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Discussion on: Better TypeScript... With JavaScript

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khrome83 profile image
Zane Milakovic

I hear you on typescript. I have a love/hate relationship with it. I will say that Deno has made it a lot more friendly, just because I don’t have to think about setting it up. Does not solve the compiler gripe, or the lack of runtime typechecks.

What is kind of interesting with your approach, is that this is very similar to what we might do in a node server. If you build a APi, you have to treat all incoming data as hostile. They could have the wrong information, or they could be leave out fields, or it could be malicious.

It is both good DX and security practice to do this. The best APIs can tell the user what was wrong. The best security prevents that API from being used as a exploit and pass bad code to some other system.

That being said, I am nervous about passing type checks at run time to the client for code that does not except outside input. Mostly because it is more JavaScript. Larger bundle. Longer time to parse.

I see this being great in “App” experience like Figma. But less idea for marketing pages and experience that have to be blazing fast on mobile device with targeted load time.

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bytebodger profile image
Adam Nathaniel Davis Author

this is very similar to what we might do in a node server. If you build a APi, you have to treat all incoming data as hostile.

Agreed. In theory, you must do this for any "outside" information. In practice, I believe it makes much tighter code to do this even for "inside" information. IMHO, this is a lot of what TS is trying to do. It's trying to get you to validate that information - even when it's all "your" information.

That being said, I am nervous about passing type checks at run time to the client for code that does not except outside input. Mostly because it is more JavaScript. Larger bundle. Longer time to parse.

I hear what you're saying, but I can't claim to agree with the concept. My allow.js file is 6.47 KB in its raw, unminified state. To put this in perspective, my entire bundle size for my Spotify Toolz app, which contains a lot more code than simply allow.js, is 11 KB. Once it's loaded, it doesn't get loaded again every time it's called. It's a one-time "hit" to bundle size - and then the only performance consideration is the overhead needed to run those functions. And those functions are... tiny. It should take a handful of milliseconds to run each check.

Not that I expect many (or even, any) people to follow my example. But, IMHO, the place where this is most useful and meaningful is in frontend applications that rely heavily on outside data. Because, ultimately, you can never fully trust outside data.

That being said, I don't want the cognitive overhead of trying to think of when to use it. I just use it - everywhere.

This also makes my unit testing farrrrrr easier. I don't write 50 different unit tests for each function, trying to account for all the jacked up ways that it could be called.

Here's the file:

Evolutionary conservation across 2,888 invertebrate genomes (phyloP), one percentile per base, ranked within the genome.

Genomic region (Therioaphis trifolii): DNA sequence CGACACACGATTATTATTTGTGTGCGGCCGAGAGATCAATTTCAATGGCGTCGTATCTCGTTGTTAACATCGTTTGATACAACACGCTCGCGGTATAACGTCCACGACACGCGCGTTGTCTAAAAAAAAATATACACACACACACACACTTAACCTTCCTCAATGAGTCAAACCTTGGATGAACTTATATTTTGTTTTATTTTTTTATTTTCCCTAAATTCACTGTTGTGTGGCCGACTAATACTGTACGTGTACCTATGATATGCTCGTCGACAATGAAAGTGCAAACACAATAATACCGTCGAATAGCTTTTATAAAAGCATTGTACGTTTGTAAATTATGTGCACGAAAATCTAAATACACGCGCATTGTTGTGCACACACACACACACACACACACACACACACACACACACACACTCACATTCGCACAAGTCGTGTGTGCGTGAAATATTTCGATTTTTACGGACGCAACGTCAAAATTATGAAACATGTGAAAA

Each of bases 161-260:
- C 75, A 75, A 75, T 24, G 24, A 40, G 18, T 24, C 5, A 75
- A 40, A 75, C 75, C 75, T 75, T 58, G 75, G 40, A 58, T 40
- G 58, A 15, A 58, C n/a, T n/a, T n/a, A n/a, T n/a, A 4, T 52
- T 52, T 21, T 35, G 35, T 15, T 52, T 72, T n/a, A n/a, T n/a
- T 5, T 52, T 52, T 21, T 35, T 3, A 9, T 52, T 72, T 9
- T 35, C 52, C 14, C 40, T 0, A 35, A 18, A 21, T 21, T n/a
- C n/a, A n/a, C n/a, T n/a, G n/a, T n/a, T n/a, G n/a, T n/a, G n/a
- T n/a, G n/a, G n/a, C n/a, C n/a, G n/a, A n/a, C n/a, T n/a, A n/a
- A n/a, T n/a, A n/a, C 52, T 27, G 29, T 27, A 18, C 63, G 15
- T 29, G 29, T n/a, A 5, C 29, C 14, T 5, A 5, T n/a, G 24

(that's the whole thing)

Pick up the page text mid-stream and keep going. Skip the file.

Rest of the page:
Thank you so much for the thoughtful feedback!

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khrome83 profile image
Zane Milakovic

Sorry replying again. The cognitive piece I totally get. It’s also valuable if a team aligns on this, as it just make defensive coding a first class citizen because you operationalized it, instead of it being a testing strategy or a fix when you get a bug.

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bytebodger profile image
Adam Nathaniel Davis Author

Agreed. When I'm working outside my own personal code - on larger teams - I have used these kinds of approaches. But I also try to be judicious about it. Because if this little library isn't used anywhere else in the app, and no one else on the team likes it or wants to use it, and my contribution is not in some kinda standalone/modularized portion of the app, then it can be borderline-irresponsible to just start chucking it into the middle of a much larger preexisting codebase.

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khrome83 profile image
Zane Milakovic

Yeah you are spot on with the bundle size. But this will vary based on use case. The larger the app, the more calls for validation, more setup, and most importantly the JS evaluate time. That is actually my bigger concern.

We have a fairly small bundle, but we’re finding that it was taking almost 2 seconds on budget phones to evaluate.

Sorry I don’t remember the number, this was a year ago. But it actually caused us to replatform our whole app. A sizable amount of our users live with bad devices and poor bandwidth. So for us it made sense.

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bytebodger profile image
Adam Nathaniel Davis Author

Yeah - good points. I don't mean to imply that bundle size or runtime aren't valid concerns. It's just that in the vast majority of "modern" apps, assumed to be running on "modern" devices, the overhead to bundle this one (small) code file, and then to run it on entry into each function, is wafer thin.

But obviously, in some scenarios, with some teams, and on some apps, those are absolutely valid concerns. I just laugh sometimes because I've seen too many cases where a JS dev is fretting over whether he should add another 5 KB to a bundle - on an app, that's running in a heavily-marketed site, in which all the other corporate influences have already chunked many megabytes worth of graphics, trackers, video, iframes, etc.